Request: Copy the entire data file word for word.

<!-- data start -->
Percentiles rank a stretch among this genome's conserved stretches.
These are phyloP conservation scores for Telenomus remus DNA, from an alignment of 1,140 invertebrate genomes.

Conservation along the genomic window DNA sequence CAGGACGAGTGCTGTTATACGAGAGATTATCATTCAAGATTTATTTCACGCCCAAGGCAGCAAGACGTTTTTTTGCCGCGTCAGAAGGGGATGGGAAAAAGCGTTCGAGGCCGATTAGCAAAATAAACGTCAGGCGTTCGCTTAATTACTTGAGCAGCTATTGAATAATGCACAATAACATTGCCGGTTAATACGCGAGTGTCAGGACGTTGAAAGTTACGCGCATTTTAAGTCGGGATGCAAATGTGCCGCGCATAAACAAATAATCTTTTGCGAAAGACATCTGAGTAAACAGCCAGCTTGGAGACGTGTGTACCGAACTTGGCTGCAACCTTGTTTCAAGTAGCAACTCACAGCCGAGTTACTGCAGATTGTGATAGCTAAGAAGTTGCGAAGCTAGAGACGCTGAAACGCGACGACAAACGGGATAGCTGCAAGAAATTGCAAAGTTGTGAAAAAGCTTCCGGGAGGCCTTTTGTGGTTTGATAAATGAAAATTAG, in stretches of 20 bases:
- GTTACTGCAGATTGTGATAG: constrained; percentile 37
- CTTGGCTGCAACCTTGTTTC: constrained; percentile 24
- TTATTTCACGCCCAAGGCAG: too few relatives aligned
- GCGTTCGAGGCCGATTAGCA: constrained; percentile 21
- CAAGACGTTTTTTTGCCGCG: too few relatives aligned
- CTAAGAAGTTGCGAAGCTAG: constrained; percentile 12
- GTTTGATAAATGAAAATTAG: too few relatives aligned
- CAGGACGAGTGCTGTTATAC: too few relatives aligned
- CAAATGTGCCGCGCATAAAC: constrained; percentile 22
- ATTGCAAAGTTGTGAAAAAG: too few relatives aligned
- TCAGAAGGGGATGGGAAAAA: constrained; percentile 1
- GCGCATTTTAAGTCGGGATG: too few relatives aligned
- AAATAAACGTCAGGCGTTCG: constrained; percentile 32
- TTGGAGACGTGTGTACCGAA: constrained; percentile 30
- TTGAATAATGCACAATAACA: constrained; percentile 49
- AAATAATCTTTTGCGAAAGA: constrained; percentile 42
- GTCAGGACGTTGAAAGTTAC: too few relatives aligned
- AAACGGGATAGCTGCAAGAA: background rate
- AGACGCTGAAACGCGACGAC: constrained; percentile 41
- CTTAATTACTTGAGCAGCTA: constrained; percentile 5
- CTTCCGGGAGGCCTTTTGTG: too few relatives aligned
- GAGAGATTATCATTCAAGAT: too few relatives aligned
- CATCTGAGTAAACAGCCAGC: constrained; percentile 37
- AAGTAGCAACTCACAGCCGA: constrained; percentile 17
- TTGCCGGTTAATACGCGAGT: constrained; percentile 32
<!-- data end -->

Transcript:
Percentiles rank a stretch among this genome's conserved stretches.
These are phyloP conservation scores for Telenomus remus DNA, from an alignment of 1,140 invertebrate genomes.

Conservation along the genomic window DNA sequence CAGGACGAGTGCTGTTATACGAGAGATTATCATTCAAGATTTATTTCACGCCCAAGGCAGCAAGACGTTTTTTTGCCGCGTCAGAAGGGGATGGGAAAAAGCGTTCGAGGCCGATTAGCAAAATAAACGTCAGGCGTTCGCTTAATTACTTGAGCAGCTATTGAATAATGCACAATAACATTGCCGGTTAATACGCGAGTGTCAGGACGTTGAAAGTTACGCGCATTTTAAGTCGGGATGCAAATGTGCCGCGCATAAACAAATAATCTTTTGCGAAAGACATCTGAGTAAACAGCCAGCTTGGAGACGTGTGTACCGAACTTGGCTGCAACCTTGTTTCAAGTAGCAACTCACAGCCGAGTTACTGCAGATTGTGATAGCTAAGAAGTTGCGAAGCTAGAGACGCTGAAACGCGACGACAAACGGGATAGCTGCAAGAAATTGCAAAGTTGTGAAAAAGCTTCCGGGAGGCCTTTTGTGGTTTGATAAATGAAAATTAG, in stretches of 20 bases:
- GTTACTGCAGATTGTGATAG: constrained; percentile 37
- CTTGGCTGCAACCTTGTTTC: constrained; percentile 24
- TTATTTCACGCCCAAGGCAG: too few relatives aligned
- GCGTTCGAGGCCGATTAGCA: constrained; percentile 21
- CAAGACGTTTTTTTGCCGCG: too few relatives aligned
- CTAAGAAGTTGCGAAGCTAG: constrained; percentile 12
- GTTTGATAAATGAAAATTAG: too few relatives aligned
- CAGGACGAGTGCTGTTATAC: too few relatives aligned
- CAAATGTGCCGCGCATAAAC: constrained; percentile 22
- ATTGCAAAGTTGTGAAAAAG: too few relatives aligned
- TCAGAAGGGGATGGGAAAAA: constrained; percentile 1
- GCGCATTTTAAGTCGGGATG: too few relatives aligned
- AAATAAACGTCAGGCGTTCG: constrained; percentile 32
- TTGGAGACGTGTGTACCGAA: constrained; percentile 30
- TTGAATAATGCACAATAACA: constrained; percentile 49
- AAATAATCTTTTGCGAAAGA: constrained; percentile 42
- GTCAGGACGTTGAAAGTTAC: too few relatives aligned
- AAACGGGATAGCTGCAAGAA: background rate
- AGACGCTGAAACGCGACGAC: constrained; percentile 41
- CTTAATTACTTGAGCAGCTA: constrained; percentile 5
- CTTCCGGGAGGCCTTTTGTG: too few relatives aligned
- GAGAGATTATCATTCAAGAT: too few relatives aligned
- CATCTGAGTAAACAGCCAGC: constrained; percentile 37
- AAGTAGCAACTCACAGCCGA: constrained; percentile 17
- TTGCCGGTTAATACGCGAGT: constrained; percentile 32